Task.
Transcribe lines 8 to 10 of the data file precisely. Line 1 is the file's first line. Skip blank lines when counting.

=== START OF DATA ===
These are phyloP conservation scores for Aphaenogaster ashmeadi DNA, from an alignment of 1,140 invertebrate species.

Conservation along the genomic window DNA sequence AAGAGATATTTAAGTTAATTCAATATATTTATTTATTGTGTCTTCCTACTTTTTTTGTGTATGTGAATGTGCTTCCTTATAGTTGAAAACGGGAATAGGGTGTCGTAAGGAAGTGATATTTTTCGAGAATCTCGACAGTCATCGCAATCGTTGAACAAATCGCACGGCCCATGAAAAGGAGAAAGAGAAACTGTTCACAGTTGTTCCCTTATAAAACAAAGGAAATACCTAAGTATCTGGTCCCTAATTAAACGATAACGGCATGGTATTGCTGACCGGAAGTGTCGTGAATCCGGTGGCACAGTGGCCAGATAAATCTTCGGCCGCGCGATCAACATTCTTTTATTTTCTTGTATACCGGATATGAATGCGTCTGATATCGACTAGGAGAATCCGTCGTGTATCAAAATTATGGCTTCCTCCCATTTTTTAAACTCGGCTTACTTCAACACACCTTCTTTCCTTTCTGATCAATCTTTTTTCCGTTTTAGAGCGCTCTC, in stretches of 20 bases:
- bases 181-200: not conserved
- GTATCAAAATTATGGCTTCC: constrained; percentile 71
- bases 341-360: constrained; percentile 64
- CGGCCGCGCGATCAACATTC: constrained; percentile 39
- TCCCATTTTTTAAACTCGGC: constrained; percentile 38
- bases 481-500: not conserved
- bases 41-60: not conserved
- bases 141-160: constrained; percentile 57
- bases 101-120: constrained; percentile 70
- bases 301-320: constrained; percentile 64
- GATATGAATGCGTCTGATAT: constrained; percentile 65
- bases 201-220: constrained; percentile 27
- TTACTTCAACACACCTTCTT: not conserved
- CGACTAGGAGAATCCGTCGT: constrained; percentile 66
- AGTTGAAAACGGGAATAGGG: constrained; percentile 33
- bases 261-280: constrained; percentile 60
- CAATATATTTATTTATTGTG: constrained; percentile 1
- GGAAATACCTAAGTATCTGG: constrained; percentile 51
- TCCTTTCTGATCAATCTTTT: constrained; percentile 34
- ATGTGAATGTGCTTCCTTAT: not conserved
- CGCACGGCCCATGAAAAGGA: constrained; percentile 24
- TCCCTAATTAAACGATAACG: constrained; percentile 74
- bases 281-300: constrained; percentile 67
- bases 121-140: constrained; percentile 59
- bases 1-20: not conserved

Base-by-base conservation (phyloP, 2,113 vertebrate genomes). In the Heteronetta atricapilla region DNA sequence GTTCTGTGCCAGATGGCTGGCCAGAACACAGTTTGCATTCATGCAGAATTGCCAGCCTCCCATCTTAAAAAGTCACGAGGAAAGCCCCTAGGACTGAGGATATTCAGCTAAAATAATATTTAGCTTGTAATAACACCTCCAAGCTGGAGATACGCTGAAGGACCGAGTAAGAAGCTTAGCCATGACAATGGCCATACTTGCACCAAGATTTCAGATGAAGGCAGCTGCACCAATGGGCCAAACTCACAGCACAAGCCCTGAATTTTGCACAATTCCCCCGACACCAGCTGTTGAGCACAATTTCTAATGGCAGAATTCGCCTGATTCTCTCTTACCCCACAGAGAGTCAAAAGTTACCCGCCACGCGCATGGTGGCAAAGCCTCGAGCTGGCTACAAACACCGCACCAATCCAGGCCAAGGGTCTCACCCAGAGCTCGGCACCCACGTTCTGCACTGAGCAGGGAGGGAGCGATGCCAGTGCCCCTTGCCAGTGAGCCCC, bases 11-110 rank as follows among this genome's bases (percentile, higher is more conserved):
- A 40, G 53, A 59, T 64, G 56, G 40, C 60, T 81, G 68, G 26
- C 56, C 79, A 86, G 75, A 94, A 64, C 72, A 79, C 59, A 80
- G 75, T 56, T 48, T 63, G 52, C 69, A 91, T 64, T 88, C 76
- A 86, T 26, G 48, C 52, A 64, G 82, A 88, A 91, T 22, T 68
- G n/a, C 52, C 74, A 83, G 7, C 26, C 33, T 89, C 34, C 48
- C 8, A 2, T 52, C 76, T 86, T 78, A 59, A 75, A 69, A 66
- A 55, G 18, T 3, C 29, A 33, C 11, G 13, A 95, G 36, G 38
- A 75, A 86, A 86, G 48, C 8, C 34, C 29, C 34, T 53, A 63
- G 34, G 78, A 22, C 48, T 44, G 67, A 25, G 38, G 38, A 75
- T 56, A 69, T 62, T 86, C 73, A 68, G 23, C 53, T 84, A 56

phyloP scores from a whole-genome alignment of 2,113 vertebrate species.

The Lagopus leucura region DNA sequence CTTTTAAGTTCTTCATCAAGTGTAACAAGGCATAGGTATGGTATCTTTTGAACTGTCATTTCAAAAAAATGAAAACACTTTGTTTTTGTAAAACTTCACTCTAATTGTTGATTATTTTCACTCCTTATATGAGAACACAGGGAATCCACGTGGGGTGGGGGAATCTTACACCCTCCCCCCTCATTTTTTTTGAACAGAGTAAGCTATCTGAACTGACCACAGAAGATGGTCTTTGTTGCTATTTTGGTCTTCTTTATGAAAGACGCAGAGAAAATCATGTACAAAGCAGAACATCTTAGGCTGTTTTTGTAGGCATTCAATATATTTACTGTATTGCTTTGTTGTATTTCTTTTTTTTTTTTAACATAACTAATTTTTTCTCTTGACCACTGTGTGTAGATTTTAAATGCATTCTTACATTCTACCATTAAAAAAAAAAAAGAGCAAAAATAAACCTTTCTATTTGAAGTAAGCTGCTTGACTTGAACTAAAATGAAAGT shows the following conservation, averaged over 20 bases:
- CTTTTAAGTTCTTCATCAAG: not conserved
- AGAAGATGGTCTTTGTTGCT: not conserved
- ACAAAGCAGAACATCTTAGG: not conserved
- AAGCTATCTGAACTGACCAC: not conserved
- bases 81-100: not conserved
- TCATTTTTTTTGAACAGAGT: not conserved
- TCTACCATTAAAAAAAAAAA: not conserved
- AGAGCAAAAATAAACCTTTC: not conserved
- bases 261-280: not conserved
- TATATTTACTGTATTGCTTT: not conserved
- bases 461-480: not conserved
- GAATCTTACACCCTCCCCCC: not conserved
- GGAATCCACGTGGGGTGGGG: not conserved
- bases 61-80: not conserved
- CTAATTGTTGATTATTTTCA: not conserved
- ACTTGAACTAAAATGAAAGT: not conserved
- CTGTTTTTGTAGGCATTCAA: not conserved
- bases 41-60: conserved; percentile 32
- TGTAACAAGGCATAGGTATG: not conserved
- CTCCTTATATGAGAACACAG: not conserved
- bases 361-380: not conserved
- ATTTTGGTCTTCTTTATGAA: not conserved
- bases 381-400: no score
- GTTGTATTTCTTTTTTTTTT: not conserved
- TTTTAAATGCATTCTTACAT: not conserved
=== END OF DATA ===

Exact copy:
- bases 481-500: not conserved
- bases 41-60: not conserved
- bases 141-160: constrained; percentile 57